One of the meetings, which resulted in heated opinions, was held on August 24, 1865, when members E. Masseras, N. Davidson, and F. Pimentel discussed the convenience of attracting the population of the southern United States to the colonization projects. In this discussion, it was stated that it would be opportune for the empire to take advantage of the outcome of the war between the south and the north to gain the support of the defeated southern side for three reasons: first, because it was a population close to the Mexican border, which would avoid a great cost to the immigration companies; second, it was recognized that the southerners possessed ample knowledge in agricultural matters, which they could take advantage of in Mexico; and third, the large southern landowners and generals would seek a new homeland to avoid the anti-slavery policies.

Despite these supposed advantages of U.S. Southern immigration, the more sensitive issue was slavery, a system that had been defended by the Confederate flag during the Civil War. Many Southerners were willing to immigrate to another country as long as they could maintain their archaic economic systems, so Brazil and the English East Indies were attractive to some Confederates because of the prevailing conditions of slavery.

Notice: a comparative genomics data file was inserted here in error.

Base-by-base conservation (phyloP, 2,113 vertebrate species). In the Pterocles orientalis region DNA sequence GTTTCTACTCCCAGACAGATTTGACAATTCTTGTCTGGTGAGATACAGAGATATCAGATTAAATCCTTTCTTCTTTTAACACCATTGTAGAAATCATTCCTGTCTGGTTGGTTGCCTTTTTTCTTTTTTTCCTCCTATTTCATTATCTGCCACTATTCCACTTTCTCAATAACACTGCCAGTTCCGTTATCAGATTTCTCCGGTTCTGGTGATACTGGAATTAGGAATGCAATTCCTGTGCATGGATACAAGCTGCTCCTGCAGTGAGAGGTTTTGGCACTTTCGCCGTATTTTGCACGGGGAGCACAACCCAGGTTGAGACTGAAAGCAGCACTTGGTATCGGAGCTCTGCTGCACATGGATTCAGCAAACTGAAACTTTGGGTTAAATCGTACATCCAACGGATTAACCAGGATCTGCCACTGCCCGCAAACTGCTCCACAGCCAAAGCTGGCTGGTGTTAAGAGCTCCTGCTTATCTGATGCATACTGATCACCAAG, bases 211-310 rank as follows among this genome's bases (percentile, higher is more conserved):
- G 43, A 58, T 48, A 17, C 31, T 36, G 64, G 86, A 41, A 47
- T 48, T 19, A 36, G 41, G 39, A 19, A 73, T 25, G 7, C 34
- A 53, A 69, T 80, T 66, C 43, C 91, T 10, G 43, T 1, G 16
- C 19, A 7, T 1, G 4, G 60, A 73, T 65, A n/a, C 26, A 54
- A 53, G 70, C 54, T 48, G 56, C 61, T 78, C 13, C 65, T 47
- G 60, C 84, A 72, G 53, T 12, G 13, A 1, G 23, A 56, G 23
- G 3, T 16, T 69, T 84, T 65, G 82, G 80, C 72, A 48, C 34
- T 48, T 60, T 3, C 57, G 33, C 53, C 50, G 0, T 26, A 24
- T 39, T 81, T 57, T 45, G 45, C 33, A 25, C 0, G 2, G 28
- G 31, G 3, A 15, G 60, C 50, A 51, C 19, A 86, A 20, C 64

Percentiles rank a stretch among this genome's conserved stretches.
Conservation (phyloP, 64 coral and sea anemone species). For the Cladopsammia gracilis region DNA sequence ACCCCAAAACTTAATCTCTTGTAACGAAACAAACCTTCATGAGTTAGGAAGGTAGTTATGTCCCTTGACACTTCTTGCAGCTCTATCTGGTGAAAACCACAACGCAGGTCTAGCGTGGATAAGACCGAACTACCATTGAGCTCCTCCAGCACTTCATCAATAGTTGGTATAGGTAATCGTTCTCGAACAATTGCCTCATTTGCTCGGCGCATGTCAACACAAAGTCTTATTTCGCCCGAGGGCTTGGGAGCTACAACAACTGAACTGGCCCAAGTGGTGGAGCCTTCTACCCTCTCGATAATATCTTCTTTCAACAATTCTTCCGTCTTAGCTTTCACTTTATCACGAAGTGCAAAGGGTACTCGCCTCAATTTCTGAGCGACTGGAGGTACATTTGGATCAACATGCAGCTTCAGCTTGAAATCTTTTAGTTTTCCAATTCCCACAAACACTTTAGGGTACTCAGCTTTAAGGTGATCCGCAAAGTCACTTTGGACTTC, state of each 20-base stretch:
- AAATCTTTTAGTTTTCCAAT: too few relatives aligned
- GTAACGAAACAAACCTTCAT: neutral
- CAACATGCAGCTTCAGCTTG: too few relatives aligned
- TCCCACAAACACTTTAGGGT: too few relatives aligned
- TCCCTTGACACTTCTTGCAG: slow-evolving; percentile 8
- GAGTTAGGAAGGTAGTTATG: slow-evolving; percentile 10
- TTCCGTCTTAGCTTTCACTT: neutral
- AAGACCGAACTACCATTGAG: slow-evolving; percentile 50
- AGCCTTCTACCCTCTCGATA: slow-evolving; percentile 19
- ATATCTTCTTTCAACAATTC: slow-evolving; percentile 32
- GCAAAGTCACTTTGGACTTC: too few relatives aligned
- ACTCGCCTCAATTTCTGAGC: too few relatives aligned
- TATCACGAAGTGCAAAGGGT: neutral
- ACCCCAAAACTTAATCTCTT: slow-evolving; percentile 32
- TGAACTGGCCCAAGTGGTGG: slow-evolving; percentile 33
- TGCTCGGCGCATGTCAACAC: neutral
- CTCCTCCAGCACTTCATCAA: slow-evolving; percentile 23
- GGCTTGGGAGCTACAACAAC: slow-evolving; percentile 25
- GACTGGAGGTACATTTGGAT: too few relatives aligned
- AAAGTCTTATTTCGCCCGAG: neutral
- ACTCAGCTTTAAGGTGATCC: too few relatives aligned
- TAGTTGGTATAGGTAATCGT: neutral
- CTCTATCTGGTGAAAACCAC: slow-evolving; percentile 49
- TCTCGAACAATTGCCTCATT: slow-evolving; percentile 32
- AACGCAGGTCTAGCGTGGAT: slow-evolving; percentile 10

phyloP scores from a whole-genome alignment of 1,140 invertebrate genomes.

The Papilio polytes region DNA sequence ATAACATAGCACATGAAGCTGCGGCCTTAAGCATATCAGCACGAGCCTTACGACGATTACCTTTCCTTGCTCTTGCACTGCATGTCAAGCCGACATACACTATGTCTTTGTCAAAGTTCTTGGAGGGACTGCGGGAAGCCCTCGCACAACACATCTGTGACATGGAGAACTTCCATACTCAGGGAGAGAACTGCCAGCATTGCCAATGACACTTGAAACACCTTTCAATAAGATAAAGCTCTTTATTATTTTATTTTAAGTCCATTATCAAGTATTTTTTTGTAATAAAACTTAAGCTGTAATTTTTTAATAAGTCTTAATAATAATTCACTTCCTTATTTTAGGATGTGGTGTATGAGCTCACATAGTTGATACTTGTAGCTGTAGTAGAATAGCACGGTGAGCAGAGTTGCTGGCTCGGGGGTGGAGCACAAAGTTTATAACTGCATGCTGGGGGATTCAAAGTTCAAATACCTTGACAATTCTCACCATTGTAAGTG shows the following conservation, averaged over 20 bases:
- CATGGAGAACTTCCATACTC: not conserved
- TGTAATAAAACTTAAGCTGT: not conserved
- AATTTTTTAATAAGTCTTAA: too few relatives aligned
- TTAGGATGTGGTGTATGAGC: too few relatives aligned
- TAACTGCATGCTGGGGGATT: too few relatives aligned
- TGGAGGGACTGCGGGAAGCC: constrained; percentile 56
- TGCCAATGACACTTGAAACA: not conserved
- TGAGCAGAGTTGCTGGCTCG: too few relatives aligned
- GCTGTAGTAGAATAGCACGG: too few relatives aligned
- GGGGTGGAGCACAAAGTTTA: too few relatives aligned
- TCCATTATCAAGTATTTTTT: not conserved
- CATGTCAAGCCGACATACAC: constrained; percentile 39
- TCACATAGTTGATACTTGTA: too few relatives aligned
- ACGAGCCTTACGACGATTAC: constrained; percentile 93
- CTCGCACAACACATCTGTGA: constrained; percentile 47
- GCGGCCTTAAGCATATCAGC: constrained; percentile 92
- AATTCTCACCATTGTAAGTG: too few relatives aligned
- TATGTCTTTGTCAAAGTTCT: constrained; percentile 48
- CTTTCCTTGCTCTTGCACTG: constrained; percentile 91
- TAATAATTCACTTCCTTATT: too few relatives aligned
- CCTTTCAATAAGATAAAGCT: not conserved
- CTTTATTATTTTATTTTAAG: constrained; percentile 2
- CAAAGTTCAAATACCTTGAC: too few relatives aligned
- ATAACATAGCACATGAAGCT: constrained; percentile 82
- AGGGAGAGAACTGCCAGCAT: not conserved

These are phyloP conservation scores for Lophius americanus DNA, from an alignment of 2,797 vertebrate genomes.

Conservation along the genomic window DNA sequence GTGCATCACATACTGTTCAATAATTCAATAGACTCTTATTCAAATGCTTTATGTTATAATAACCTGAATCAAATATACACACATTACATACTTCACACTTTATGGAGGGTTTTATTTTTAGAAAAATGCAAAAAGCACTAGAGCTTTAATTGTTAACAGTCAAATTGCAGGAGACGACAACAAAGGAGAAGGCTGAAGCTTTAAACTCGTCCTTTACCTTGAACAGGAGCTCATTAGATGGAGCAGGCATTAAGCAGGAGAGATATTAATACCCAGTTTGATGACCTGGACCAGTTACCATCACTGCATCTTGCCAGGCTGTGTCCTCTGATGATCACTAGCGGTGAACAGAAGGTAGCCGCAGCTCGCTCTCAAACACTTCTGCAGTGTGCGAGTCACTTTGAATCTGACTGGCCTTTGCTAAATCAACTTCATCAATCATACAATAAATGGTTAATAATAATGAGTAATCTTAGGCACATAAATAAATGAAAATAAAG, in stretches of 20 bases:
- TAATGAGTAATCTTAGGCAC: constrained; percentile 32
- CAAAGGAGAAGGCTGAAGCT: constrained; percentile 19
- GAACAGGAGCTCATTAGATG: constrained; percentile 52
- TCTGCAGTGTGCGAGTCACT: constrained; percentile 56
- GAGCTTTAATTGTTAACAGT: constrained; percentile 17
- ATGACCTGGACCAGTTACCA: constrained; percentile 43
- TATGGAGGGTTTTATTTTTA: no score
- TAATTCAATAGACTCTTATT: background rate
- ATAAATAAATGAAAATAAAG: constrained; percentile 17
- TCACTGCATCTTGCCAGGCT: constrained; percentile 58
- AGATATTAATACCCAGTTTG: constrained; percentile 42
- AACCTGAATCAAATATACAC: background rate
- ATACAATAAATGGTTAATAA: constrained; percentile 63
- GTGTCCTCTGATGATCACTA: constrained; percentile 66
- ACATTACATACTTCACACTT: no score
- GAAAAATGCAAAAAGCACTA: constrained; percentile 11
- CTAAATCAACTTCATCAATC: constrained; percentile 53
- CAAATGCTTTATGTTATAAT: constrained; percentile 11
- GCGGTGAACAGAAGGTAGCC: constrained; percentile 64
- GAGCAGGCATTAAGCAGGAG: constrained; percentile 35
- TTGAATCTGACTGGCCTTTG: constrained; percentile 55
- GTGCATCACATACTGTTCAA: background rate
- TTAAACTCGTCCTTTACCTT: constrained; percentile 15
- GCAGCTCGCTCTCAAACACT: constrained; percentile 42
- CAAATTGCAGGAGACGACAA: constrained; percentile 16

In Mexico, slavery had been abolished with the consummation of independence and ratified in 1829. However, the Junta de Colonización ("Colonization Board") proposed that enslaved people who were brought into the country should remain with their masters, with the promise that the slaveholder would not abuse them.

Nevertheless, on September 5, 1865, Emperor Maximilian issued the basic laws and regulations for immigration, which established that all "men of color" would be free by the simple fact of setting foot on Mexican territory. However, enslaved people who had arrived with an employer were obliged to continue providing labor services for a minimum period of five years and a maximum of ten. Doralicia Carmona Dávila, a historian, says that these rules about African Americans during the Second Mexican Empire were like a form of slavery.

Thus, the measures established were enough to attract the attention of Southerners who had fought on the Confederate side, as was the case of Governor Isham Harris, a strong defender of slavery who led the state of Tennessee to secession and who, along with other former Confederate generals, was appointed as colonization agent in his former states by Emperor Maximilian and whose mission was to formulate a colonization project in the area of Veracruz, Tepic, and the Pacific coasts.

However, these projects of southern American migration into our territory, praised at the time by exiled Confederates in Mexican territory such as the slave owner Henry Watkins Allen, never materialized due to the political instability of the second Mexican empire, which promised rich and fertile lands to colonize, but not the peace of a nation that was struggling to regain its freedom.